PG&E is planning to shut down electricity to the Sonoma Valley to prevent wildfires in the event of a major wind event that might knock down high-tension power lines. Their advisory says the electricity might be off for as many as four days to a week as they visually inspect every line for safety before they turn the electricity back on.
Consider what a week of no electricity will mean: no cell phone service, no internet, no working gasoline pumps, no credit card transactions, no proper refrigeration, no banking or ATM availability, limited water, and no lights; it means complete chaos. Yet, despite the advance notice and likely prospect of at least one such period, a comprehensive, governmental public-safety emergency plan, if it exists, remains a quiet secret. Rather than vigorously informing the public about the harsh reality of an electricity cut-off and what, if any, services will be available and provided, there is a deafening silence. We are facing an unprecedented and highly dangerous situation, and yet nobody seems terribly worried.
By this point in time, every citizen of Sonoma Valley and the City of Sonoma should know exactly what they can expect if the electricity is cut. Will the hospital be in operation and to what extent? Will law enforcement have an alternative communications network in place, and what will it be? Are plans in place for the distribution of water, food, and medical supplies, and if so, what are they? Schools will be closed, and businesses too, but how will information about any of this be conveyed to the public?
There are so many unanswered questions, but is that because there are no plans in place or is it because nobody knows what the plans are? Neither reason is acceptable and telling people to prepare because “you’ll be on your own” is no solution at all. What of the elderly who are too infirm to travel? How will prescriptions be filled for those with life-threatening medical conditions?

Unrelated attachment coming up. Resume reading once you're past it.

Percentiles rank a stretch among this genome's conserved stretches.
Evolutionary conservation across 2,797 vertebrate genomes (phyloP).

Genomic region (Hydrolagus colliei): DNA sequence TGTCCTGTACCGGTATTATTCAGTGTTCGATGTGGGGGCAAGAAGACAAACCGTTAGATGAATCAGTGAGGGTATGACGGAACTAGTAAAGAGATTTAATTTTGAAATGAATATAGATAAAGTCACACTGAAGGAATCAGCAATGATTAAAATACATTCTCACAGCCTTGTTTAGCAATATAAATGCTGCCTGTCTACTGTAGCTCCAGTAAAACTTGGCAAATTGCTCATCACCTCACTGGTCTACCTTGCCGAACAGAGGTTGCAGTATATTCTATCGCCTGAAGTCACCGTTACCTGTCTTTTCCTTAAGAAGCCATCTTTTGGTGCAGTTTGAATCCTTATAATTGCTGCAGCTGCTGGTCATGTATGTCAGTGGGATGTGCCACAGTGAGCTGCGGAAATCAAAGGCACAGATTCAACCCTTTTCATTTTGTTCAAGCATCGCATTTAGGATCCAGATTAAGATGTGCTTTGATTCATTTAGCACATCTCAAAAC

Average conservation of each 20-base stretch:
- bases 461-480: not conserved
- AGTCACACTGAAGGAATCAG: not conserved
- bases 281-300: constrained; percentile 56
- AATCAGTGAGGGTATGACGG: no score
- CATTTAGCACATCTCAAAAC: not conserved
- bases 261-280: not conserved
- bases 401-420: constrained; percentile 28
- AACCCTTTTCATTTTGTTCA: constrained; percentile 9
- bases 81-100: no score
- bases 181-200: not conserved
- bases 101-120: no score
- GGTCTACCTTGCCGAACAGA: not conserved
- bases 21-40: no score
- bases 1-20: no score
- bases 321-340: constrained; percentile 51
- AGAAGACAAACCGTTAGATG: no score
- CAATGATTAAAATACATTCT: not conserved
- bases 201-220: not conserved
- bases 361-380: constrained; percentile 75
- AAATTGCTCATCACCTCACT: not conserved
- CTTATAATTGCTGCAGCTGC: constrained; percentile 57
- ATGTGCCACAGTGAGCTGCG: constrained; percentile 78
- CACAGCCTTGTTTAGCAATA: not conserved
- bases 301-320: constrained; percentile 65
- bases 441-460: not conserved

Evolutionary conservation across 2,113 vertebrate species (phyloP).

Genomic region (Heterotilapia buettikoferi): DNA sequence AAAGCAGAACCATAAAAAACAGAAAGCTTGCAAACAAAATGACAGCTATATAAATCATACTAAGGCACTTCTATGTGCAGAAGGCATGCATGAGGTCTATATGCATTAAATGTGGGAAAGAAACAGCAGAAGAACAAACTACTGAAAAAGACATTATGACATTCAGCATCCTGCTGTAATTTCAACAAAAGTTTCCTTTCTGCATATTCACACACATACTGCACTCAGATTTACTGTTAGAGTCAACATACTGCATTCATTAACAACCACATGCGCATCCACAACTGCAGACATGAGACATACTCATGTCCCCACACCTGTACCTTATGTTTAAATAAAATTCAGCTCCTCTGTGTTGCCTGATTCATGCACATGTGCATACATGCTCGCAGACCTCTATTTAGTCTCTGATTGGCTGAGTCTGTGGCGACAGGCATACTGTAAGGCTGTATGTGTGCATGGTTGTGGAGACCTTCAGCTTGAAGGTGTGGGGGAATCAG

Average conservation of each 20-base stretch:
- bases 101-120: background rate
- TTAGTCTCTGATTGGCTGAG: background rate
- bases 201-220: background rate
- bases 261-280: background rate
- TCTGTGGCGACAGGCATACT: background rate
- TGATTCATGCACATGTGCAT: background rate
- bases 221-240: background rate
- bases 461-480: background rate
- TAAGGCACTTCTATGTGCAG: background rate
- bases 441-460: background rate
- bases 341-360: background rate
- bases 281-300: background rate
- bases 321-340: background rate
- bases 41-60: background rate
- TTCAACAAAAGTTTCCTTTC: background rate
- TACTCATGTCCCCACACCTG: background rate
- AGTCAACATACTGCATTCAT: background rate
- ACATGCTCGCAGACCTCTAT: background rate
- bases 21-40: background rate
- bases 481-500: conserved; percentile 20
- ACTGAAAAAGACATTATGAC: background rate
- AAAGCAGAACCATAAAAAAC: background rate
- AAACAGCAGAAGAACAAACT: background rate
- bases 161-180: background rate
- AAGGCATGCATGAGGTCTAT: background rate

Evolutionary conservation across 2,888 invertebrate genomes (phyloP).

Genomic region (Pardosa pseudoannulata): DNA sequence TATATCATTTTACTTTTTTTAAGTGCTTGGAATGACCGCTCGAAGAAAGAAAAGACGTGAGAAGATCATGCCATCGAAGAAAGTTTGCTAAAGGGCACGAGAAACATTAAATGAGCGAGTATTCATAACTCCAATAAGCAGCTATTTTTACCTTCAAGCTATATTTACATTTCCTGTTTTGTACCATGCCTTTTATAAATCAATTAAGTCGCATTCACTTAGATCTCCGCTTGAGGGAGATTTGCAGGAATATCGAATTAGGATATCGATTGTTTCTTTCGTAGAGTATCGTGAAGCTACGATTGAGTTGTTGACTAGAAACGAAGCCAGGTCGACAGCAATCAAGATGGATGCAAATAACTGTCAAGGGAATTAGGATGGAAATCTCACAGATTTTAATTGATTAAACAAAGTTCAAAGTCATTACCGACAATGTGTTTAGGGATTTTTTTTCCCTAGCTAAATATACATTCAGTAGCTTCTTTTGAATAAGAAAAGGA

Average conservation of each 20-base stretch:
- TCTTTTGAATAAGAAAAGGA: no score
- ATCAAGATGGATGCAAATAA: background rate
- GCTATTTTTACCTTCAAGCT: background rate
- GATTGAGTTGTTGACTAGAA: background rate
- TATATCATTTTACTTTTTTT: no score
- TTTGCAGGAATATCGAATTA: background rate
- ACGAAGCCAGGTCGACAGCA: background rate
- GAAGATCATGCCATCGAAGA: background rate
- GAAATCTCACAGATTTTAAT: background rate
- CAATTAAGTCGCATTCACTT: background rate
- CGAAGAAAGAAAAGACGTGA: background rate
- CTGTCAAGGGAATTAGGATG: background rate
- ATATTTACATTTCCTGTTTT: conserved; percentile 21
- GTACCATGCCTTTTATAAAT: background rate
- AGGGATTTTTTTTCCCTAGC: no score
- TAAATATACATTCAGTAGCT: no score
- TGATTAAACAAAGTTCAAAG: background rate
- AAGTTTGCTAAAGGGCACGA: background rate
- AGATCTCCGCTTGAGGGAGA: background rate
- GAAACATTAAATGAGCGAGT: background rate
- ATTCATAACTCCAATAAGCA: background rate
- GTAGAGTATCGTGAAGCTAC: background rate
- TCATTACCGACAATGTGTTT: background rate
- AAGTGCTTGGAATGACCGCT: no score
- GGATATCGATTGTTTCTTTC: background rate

These and all the other issues that a loss of electricity creates should have long ago been examined, and the potential solutions and options communicated to the public, but only now, at their meeting of September 4th, is the City Council being asked to commit up to $81,000 for emergency preparedness like a cooling tent, electrical generators, and improved radio communications.
It is essential that a thoughtful and complete operational plan be in place well before chaos hits, and it’s government’s responsibility to create it and insure that people know what it is. Given the cut-off warning and its high likelihood of happening, an emergency plan should be government’s absolute #1 priority. If government does too little too late, chaos will turn to disaster; people will needlessly suffer, and some will die. There is simply no excuse for not turning the full attention of government to this matter; it’s more important than traffic, housing development, tourism, or any other business as usual.
Before long we will be in the midst of the dryness of September and October when gusty winds can create fast-moving firestorms. PG&E has decided on its strategy to avoid firestorms, but in its own way cutting off the electricity might be just as traumatic. The time for County and City government to take this threat seriously with proper planning is right now, without delay; any other response is irresponsible, dangerous and inexcusable.
— The Sun Editorial Board